Tag Archive for: reporting

Our Roadmap to Nature Positive will help you set the right foundations for reporting your nature-related impacts and dependencies under new regulations – it’s also useful if you are considering reporting these voluntarily.

Regardless of current legal obligations, there is a responsibility for all organisations, no matter their size, to understand their impacts and dependencies on nature and take measures to halt and reverse these. Business as usual is not an option, given the decline in global biodiversity and the interlinked climate crisis, the effects of which are already being felt on human health and society, as well as economically. 

First off, you need to know your obligations on nature disclosures. Within the Roadmap – available to BFBI members when you sign up and log in to the Members Area of our site – we look at reporting for different business types and scales. We also outline the relationship between EU Taxonomy and the Corporate Sustainability Reporting Directive (CSRD).

Goal 3 provides information on your legal obligations, in particular if your business falls under the scope of CSRD; and if/when your business needs to start reporting. There is a different timeline for companies of various scales, starting in 2024 for certain companies. For businesses that do not currently fall under the scope of CSRD, we outline how it may relate to your business down the line.

Considering the value chain

Many businesses that are not within the scope of CSRD are still part of the value chain (aka Scope 3) of larger organisations. These larger organisations may well request Environmental, Social and Governance (ESG) information from their value chain members – and organisations who are not ready for this may find that they lose out when it comes to larger organisations making supplier choices.

Once you know your obligations under the new regulations, the next step will be to explore the reporting standards to find the best fit for your business. Members can check out our Guidance A3.2 on Standardising Reports. Standardised reporting helps organisations increase transparency and communicate their sustainability initiatives.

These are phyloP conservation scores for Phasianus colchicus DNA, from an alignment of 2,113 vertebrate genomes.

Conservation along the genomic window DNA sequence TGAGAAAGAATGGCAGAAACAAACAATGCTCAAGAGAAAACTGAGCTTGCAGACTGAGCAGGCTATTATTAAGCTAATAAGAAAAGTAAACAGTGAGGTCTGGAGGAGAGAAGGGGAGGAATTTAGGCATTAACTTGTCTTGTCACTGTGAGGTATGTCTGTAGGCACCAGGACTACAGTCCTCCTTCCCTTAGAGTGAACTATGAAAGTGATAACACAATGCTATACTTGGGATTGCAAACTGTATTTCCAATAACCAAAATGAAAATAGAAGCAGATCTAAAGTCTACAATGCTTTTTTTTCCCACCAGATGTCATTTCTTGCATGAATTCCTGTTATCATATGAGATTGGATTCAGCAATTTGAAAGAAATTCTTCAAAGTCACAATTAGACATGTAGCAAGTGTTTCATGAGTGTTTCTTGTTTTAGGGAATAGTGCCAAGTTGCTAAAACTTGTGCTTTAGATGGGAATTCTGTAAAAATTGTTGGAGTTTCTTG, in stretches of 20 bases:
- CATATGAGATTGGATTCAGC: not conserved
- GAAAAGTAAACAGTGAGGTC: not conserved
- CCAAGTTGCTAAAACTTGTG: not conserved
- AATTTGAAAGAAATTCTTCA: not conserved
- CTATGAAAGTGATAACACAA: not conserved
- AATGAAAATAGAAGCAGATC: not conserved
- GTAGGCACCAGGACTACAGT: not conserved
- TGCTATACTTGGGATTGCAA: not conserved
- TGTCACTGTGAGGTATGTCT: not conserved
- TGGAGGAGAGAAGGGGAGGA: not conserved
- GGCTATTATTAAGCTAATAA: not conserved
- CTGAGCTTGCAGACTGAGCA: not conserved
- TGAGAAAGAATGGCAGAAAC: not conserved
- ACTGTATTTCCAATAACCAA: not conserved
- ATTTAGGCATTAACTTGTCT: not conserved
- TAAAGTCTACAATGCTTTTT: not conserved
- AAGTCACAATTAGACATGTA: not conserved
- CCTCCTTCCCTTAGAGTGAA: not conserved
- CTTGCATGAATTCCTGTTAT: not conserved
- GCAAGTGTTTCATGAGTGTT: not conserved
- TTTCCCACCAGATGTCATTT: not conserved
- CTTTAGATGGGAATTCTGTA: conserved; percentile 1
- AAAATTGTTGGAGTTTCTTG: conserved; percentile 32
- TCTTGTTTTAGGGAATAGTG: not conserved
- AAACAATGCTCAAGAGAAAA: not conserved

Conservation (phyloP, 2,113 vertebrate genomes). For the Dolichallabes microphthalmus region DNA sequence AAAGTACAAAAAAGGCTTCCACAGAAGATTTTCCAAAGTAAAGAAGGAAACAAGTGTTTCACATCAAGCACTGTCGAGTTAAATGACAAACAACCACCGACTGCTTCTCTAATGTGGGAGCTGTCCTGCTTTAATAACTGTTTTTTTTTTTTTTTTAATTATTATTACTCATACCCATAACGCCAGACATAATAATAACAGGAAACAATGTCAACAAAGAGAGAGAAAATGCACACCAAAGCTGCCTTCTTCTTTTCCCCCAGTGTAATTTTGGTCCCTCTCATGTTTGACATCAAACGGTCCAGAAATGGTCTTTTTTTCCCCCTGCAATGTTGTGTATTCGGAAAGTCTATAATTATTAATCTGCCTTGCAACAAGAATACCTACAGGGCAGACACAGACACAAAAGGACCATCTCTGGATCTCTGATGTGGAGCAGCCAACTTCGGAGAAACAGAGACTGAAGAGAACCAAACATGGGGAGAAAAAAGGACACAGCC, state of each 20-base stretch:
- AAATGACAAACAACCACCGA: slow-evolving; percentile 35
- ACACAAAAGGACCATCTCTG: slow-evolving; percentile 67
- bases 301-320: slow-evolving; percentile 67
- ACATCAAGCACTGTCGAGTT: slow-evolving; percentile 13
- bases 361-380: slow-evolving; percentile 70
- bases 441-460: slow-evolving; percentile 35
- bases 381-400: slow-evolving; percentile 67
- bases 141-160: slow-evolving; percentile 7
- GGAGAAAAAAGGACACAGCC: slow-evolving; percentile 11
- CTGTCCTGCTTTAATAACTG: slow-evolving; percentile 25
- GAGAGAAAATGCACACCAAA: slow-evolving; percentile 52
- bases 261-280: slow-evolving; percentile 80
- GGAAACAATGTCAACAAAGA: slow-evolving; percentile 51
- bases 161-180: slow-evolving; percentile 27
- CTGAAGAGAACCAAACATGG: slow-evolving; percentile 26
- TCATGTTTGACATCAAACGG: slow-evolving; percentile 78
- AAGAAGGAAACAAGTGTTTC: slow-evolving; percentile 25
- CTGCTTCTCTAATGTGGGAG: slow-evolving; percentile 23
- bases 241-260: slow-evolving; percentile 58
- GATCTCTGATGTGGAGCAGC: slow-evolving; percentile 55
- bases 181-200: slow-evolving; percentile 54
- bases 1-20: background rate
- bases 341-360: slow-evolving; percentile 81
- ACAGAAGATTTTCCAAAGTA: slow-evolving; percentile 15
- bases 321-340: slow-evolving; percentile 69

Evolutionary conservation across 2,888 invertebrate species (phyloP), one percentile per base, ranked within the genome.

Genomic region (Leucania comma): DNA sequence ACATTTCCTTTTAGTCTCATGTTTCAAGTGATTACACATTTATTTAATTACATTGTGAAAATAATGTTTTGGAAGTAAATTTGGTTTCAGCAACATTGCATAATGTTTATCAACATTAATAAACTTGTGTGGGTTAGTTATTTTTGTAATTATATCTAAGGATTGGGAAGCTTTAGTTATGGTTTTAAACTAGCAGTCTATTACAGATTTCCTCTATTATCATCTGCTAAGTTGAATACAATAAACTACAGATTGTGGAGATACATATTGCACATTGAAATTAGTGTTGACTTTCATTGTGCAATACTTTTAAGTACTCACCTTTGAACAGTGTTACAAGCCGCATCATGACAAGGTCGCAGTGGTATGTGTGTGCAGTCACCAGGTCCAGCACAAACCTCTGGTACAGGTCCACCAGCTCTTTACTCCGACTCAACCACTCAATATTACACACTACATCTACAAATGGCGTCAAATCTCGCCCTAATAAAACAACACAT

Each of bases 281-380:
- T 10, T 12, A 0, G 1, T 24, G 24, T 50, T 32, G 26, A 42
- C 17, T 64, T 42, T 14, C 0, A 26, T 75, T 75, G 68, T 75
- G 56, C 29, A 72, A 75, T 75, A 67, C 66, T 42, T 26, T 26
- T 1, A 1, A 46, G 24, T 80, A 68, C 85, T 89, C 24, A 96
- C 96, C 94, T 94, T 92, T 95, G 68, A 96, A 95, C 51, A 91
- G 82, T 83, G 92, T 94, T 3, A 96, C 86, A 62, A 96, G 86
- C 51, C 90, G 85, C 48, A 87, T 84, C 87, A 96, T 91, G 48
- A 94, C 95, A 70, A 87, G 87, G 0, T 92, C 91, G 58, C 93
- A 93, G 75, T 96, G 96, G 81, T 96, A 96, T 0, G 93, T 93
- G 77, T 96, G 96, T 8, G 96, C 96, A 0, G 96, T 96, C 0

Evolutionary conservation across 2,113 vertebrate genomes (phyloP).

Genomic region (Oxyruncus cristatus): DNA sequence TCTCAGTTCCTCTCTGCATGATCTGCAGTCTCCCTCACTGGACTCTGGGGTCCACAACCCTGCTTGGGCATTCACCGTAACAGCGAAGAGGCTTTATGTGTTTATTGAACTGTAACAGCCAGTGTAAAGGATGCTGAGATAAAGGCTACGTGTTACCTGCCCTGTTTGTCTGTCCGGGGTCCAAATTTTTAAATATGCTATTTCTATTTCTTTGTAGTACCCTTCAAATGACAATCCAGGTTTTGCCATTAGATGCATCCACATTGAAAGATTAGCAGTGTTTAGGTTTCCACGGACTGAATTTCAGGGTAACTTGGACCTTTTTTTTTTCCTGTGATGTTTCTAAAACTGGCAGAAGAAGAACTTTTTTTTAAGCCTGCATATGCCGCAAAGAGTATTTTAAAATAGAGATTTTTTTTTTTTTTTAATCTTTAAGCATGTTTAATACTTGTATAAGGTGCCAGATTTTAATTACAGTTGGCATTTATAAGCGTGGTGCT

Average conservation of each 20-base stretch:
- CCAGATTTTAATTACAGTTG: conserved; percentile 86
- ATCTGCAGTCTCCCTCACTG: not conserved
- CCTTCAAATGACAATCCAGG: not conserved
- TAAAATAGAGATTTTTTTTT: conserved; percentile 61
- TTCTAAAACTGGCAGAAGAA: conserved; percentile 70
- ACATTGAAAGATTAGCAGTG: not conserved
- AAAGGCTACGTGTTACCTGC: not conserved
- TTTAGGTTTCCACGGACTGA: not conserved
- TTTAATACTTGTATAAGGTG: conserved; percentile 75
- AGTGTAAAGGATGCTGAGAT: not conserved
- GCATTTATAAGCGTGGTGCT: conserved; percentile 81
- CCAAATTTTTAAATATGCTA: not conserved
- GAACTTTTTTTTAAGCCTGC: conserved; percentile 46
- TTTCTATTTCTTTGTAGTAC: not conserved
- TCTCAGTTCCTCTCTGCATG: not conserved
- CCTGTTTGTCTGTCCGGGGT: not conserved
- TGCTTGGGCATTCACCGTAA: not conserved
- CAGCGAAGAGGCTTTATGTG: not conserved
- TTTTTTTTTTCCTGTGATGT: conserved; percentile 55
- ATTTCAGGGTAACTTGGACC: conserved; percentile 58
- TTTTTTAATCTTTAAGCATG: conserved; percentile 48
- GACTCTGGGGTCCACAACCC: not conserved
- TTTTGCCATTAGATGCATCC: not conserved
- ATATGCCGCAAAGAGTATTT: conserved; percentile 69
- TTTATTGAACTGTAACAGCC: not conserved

We’ll give you an overview of the reporting standards that are internationally recognised and aligned with each other with explainers on how all the emerging different policies, frameworks and standards are linked.

Already feeling the overwhelm? Take a breath and have a look at our easy-to-read member guidance documents to give yourself a basic understanding. You’re not expected to be an expert right away and the Platform is here to help. If you have questions, all members are invited to our quarterly Member’s Forum, and you can upload your questions or comments to the online dashboard so that we can discuss them at our meet-ups.

Register here: https://businessforbiodiversity.ie/register-all/

Materiality is the quality of being relevant or significant, and in terms of business and finance, materiality applies to all items that must be recorded or reported in detail in a business’s financial statements as reasonably likely to impact investors’ decision-making. 

Double materiality: For corporate sustainability reporting, the concept of double materiality applies – it goes beyond that which affects the company and its investors, extending to information on how the firm is impacting society and the environment. 

The EU Corporate Sustainability Reporting Directive (CSRD) mandates a double materiality assessment for around 50,000 reporting companies from 2024 onwards. 

The European Sustainability Reporting Standards (ESRS) explains that a double materiality assessment takes two perspectives, sometimes referred to as an ‘outside in’ / ‘inside out’ approach: 

              (1) an impact perspective “when it pertains to the [entity’s] material actual or potential, positive or negative impacts on people or the environment over the short-, medium- and long-term”; and 

              (2) a financial perspective “if it triggers or could reasonably be expected to trigger material financial effects on the [entity].”